Web Analytics Reporting – Part III: Get Feedback

Published December 19, 2013

Good reporters listen to their readers. Good web analytics professionals listen to their audience. After you send out your web analytics report, you should work hard to get feedback.


The Feedback Loop

In Part I of this series, we talked about how important it is to know your audience, and form an idea about what kind of data they want to see in a web analytics report. While this is a good starting point, the problem you may have discovered is that much of your audience will tell you is rather vague, like "show me what is driving engagement on our site".

Now that your audience has a report from you in hand, they will be able to give you much better feedback. For example, you may have provided a breakdown of engaged visits by referral source. After seeing this, your audience may tell you that what they really need to know is what content is most engaging to visitors from different sources. So, in the next iteration of your report, you'll want to include a chart that breaks out the most visited pages by referral source.

Think of this as a feedback loop. Each time you send out a report, you have an opportunity to improve on it based on feedback from your audience. It is a collaborative development effort. If you have ever done software development, you know that you never get it right the first time. Only after many iterations incorporating feedback from users, does the software product begin to take shape and become truly useful. The same principle applies to web analytics reporting.

The Passive Audience Problem

What if your audience doesn't want to provide feedback? Often times, the people you work with are just really busy and its hard for them to sit down and think about what they need in a web analytics report. You are going to need to work at it. Try to get some one-on-one time on the calendar with they key people who receive your report. If that doesn't work, try just walking over to their desk with a copy of the report and asking a few questions. Be persistent.

You don't want to find yourself in a situation where the first feedback you get is at the big meeting. People may be looking at your report for the first time and start finding fault with it. The criticism can snowball and is unlikely to be constructive. Protect yourself from that scenario by getting feedback from individuals before important meetings. Get through a few iterations of the report before you find yourself on the spot to defend it.


This is the last post in a three part series. Hopefully, it has provided you with a framework for going about the task of creating useful web analytics reports. It starts and ends with the audience and your report is always a work in progress. If you have questions or comments, please leave them here, or head over to our forums.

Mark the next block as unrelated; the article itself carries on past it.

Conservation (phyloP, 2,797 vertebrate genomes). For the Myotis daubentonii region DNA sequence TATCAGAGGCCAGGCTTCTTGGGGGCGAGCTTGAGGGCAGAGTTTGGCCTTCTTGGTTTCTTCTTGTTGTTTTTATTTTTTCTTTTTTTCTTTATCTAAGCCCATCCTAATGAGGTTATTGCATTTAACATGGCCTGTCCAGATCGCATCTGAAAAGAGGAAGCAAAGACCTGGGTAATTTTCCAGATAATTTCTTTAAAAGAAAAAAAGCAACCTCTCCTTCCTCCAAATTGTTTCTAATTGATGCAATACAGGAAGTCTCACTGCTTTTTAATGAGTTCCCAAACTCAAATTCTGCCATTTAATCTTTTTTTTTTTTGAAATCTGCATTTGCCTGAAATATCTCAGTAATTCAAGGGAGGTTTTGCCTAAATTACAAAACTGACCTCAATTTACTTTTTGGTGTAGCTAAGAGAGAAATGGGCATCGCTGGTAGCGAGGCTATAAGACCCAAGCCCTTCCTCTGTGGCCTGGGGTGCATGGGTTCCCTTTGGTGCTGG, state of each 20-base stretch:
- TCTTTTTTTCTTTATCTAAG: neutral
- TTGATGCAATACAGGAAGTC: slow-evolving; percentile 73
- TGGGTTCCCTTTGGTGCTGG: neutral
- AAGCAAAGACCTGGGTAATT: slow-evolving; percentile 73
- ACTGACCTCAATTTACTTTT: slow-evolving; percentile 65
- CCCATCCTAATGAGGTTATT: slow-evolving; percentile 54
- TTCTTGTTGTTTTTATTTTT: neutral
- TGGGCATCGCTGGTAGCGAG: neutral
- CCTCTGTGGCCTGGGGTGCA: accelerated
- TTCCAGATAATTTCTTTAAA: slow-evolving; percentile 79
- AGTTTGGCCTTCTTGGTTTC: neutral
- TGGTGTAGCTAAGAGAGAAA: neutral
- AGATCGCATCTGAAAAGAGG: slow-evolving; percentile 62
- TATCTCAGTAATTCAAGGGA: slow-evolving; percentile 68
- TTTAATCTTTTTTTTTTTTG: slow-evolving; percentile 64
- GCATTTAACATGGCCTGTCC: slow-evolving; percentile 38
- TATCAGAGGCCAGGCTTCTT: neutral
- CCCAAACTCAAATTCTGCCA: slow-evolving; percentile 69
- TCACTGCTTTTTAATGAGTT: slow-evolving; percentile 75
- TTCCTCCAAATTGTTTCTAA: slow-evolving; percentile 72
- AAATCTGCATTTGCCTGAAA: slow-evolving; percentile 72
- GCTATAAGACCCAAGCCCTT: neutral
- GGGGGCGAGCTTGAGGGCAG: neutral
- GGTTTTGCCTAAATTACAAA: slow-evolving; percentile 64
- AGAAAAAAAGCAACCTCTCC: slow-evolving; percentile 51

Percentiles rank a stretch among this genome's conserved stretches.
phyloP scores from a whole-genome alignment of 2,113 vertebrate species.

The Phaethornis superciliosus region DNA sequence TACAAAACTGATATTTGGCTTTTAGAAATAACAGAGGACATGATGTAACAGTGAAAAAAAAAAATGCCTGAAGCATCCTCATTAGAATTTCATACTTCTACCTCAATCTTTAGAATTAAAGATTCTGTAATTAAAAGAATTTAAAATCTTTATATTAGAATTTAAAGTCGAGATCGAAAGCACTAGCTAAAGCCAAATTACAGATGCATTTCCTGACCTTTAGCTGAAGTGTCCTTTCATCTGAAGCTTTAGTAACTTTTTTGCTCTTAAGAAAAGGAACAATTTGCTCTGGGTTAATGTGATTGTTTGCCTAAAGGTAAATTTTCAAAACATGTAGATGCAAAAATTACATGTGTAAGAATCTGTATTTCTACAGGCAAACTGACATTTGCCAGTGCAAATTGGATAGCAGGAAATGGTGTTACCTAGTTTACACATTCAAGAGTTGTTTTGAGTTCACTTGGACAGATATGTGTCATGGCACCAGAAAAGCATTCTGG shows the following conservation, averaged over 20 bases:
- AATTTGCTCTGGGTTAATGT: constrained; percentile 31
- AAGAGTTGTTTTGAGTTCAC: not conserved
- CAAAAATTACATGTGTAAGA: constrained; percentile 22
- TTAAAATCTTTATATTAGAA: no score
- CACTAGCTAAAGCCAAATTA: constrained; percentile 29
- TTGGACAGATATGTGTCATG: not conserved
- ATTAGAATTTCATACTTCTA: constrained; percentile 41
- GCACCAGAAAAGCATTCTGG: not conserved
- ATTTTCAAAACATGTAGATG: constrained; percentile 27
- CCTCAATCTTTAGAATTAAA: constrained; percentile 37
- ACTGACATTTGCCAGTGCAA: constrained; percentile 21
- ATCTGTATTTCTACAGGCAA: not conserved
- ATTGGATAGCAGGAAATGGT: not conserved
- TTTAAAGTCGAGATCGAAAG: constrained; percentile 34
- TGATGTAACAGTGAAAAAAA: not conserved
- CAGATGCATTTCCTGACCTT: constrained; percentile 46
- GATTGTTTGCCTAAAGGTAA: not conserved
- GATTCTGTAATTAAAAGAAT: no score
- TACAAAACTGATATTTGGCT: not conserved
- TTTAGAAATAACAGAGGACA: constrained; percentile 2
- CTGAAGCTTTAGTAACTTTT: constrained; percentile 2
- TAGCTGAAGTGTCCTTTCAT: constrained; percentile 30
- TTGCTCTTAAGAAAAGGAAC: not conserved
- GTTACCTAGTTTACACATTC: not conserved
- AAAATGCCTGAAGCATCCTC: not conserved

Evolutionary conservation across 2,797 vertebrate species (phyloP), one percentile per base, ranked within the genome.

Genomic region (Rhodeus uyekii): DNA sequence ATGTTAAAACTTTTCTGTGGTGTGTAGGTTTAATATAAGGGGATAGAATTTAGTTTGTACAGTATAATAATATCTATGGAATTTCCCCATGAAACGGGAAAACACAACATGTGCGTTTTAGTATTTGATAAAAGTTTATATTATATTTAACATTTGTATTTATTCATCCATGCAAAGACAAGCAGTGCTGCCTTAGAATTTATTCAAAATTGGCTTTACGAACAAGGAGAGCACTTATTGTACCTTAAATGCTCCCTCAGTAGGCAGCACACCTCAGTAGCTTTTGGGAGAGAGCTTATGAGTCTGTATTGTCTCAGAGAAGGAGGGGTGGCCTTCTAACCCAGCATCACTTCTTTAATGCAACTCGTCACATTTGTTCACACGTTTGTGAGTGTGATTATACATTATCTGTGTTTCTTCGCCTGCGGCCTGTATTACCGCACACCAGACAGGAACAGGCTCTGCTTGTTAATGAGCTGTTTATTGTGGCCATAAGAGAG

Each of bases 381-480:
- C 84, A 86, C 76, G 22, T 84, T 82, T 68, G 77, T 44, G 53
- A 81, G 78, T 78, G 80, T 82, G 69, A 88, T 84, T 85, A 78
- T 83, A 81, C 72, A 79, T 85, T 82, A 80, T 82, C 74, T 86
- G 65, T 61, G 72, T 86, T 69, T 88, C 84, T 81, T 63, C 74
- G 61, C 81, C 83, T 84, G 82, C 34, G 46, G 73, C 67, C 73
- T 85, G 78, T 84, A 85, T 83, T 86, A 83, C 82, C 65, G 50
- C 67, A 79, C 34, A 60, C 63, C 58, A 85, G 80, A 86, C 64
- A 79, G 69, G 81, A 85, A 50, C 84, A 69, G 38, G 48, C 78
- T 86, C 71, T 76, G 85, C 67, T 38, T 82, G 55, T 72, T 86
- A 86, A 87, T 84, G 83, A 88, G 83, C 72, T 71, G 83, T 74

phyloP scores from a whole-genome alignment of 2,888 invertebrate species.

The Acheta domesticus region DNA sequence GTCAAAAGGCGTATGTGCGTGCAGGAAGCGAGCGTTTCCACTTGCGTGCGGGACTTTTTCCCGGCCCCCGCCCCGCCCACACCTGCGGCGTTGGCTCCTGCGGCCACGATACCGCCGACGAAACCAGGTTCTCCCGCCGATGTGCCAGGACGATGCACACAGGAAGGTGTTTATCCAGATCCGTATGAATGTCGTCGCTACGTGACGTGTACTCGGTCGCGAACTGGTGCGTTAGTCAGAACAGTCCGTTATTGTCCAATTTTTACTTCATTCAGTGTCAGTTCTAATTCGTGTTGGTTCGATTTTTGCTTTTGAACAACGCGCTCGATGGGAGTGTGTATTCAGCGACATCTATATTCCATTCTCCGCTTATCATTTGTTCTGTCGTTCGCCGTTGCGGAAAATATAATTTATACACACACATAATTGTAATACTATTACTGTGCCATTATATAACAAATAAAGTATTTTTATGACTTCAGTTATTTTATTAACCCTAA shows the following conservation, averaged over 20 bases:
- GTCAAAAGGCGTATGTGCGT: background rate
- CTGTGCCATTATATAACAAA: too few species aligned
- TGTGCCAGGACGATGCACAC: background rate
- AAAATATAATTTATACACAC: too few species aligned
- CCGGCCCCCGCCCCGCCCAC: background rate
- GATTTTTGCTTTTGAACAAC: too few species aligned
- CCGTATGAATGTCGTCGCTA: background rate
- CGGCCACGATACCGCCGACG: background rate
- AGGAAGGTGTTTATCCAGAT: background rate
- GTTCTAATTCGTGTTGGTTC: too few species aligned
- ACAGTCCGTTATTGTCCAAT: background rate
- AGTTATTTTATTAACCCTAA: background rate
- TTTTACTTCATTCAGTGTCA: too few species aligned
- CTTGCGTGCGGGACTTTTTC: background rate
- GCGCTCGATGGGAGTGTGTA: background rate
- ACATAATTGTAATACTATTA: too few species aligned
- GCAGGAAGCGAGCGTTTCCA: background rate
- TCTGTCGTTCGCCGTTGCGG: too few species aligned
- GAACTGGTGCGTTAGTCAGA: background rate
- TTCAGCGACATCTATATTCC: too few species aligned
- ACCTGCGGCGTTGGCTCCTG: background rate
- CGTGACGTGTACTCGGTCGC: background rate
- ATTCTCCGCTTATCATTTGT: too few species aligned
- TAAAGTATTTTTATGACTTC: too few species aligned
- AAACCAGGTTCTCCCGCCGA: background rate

Part I: Know Your Audience
Part II: Tell a Story
Part III: Get Feedback


When the client first came to you, you talked up the value of Google Analytics. You emphasized the importance of seeing where your traffic was coming from. You went on and on about how Google Analytics can show traffic sources to pinpoint whether people came from search, social media or a specific site referral, and how valuable this data was. You sold them on it, so much so that your client looked forward to receiving that first report, the magical day when they would finally understand where visitors were coming from.
But then the report came, and it looked like this:



It showed that 10% of your client’s traffic came from “(direct)/(none)”. What does this label mean? How do you explain Direct traffic to your client? Better yet, how do you explain “none”?
Let’s take a closer look at understanding Direct traffic in Google Analytics and how we can address it with clients.
Digital marketers spend a lot of time focused on PPC and SEO campaigns in order to drive desirable traffic to a website. The phrases we’re ranking for and bidding on get meticulous attention, so much so that we often forget about some of the other ways that visitors find us.

We put a tremendous amount of the effort we put into reviewing organic search data and PPC campaign performance in analytics. But how closely do we monitor referral reports?

If that’s not a channel you review regularly, you may be missing out on seeing traffic that is coming directly from links you’ve obtained around the web, local business listings, news mentions, and more. Many times, links are only considered as a means to an end, a metric that Google uses in determining how to rank sites in the SERPs (search engine results pages). But the fact is, many of a site’s links may be directly contributing to its traffic.

In this article, we’ll review how to look at referral reports in Google Analytics, and some of the many ways to use that data to better inform your web marketing decisions.


Remember how your mom told you not to stand too close to the television because it might hurt your eyes?

The same rules can apply to data. If you’re too close, you may miss the patterns and trends that are crucial to understanding your website’s performance. You can’t judge a site’s performance looking at data in the bubble of a single day, you must consider any day’s traffic compared to the days before and after.

Google Analytics makes it fairly easy to analyze trends over long periods of time. But it also allows you to stand right in front of that TV, to look at more granular levels of time, right down to the hour.
There’s a better way to get that close to the data, without burning your retinas. We’ll cover how to analyze traffic effectively in today’s post.